On a warm Saturday afternoon last spring, nearly 400 people lined up outside the contemporary art gallery Feature Inc. on New York’s Lower East Side for an event that promised “free art: one piece per person please.” Billed as “Power to the People,” the event was a “benefit” at which works donated by 263 artists—a number of them well-known, with lengthy résumés and pieces selling for tens of thousands of dollars—were given away to the public in a spirit of love and sharing. No money changed hands.
Feature is sometimes mistaken for a nonprofit artist’s space because of its grassroots attitude. In fact, it is a for-profit enterprise that has, over the last 26 years, helped launch the careers of Jeff Koons, Takashi Murakami, Richard Prince and Lily van der Stokker, among others, while continuing to pursue an adventurous program. “Power to the People” was scheduled for May Day, in many countries the occasion for celebrating the aspirations of workers—or in art-world terms, artists. Like the now-defunct gallery American Fine Arts, Feature has had a reputation for valuing art and artists above success and power, which begins to explain why so many artists would donate their work to the event.
Feature is presided over by its founder, Hudson (he goes by one name), a vibrant, exacting 60-year-old with a buzzed head and a dancer’s body. The gallery has regularly employed additional staff, but Hudson’s uncompromising art-centric sensibility permeates the entire operation. “Power to the People” was no exception: the benefit was an act of resistance to those aspects of the art world that, to many, have little to do with art. By chance, those aspects were strikingly apparent four days after the event, when a single painting, Picasso’s 1932 Nu au Plateau de Sculpteur, sold for $106.5 million at Christie’s New York, the highest price ever paid for a work of art at auction. To many observers this transaction signaled that the upper-class marriage of art and money, a little wobbly just the year before at the start of the recession, was back on track; but to the artist community revolving around Feature it provided fresh proof that esthetics and the increasingly inflated art market remained emphatically dissociated.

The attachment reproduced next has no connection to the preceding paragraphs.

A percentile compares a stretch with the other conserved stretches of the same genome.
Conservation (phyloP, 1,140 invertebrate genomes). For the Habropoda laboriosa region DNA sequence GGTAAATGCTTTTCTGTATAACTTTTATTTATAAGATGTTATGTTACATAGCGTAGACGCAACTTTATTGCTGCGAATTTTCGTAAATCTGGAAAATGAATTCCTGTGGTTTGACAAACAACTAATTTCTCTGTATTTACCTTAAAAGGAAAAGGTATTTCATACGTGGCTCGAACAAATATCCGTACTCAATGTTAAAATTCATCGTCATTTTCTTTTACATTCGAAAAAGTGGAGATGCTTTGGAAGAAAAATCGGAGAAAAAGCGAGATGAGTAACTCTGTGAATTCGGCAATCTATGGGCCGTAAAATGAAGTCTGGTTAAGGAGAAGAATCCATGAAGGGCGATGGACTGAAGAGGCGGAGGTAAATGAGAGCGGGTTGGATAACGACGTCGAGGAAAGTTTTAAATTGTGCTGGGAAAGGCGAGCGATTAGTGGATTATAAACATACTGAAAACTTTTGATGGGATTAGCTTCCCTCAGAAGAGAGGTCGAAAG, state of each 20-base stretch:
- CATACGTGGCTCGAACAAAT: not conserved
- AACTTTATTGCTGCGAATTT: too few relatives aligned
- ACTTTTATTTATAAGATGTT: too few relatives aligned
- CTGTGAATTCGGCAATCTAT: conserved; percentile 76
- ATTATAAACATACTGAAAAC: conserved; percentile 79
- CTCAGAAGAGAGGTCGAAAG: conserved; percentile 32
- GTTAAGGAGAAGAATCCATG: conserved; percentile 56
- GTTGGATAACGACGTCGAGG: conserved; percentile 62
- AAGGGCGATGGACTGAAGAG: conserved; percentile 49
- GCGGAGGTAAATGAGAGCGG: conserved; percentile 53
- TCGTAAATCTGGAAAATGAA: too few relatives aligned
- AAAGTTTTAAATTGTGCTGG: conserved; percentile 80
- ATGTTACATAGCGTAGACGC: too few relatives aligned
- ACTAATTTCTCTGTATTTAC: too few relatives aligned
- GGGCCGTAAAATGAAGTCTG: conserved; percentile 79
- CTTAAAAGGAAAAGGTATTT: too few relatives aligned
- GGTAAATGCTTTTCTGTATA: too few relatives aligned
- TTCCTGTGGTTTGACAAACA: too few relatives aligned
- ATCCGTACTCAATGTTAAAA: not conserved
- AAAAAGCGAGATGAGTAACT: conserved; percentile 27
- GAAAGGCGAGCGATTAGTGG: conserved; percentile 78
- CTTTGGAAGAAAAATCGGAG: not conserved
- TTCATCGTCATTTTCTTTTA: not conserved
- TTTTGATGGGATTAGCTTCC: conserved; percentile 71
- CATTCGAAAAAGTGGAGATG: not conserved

The problems that gave rise to “Power to the People” began to develop in September 2008, soon after Feature moved into a large, renovated storefront on the Bowery. The lease on the Chelsea space the gallery had occupied since 1999 was up, and vanguard dealers were heading farther downtown to get away from the congestion and rising rents in that neighborhood. In 2007, the New Museum had inaugurated its new building, also on the Bowery, and the Lower East Side was teeming with art activity. Feature, it seemed, would be in the thick of it. But then the stock market collapsed and the global economy began its downward spiral. Saddled with renovation bills and a dearth of clients, the gallery struggled. In the summer of 2009 it closed its doors.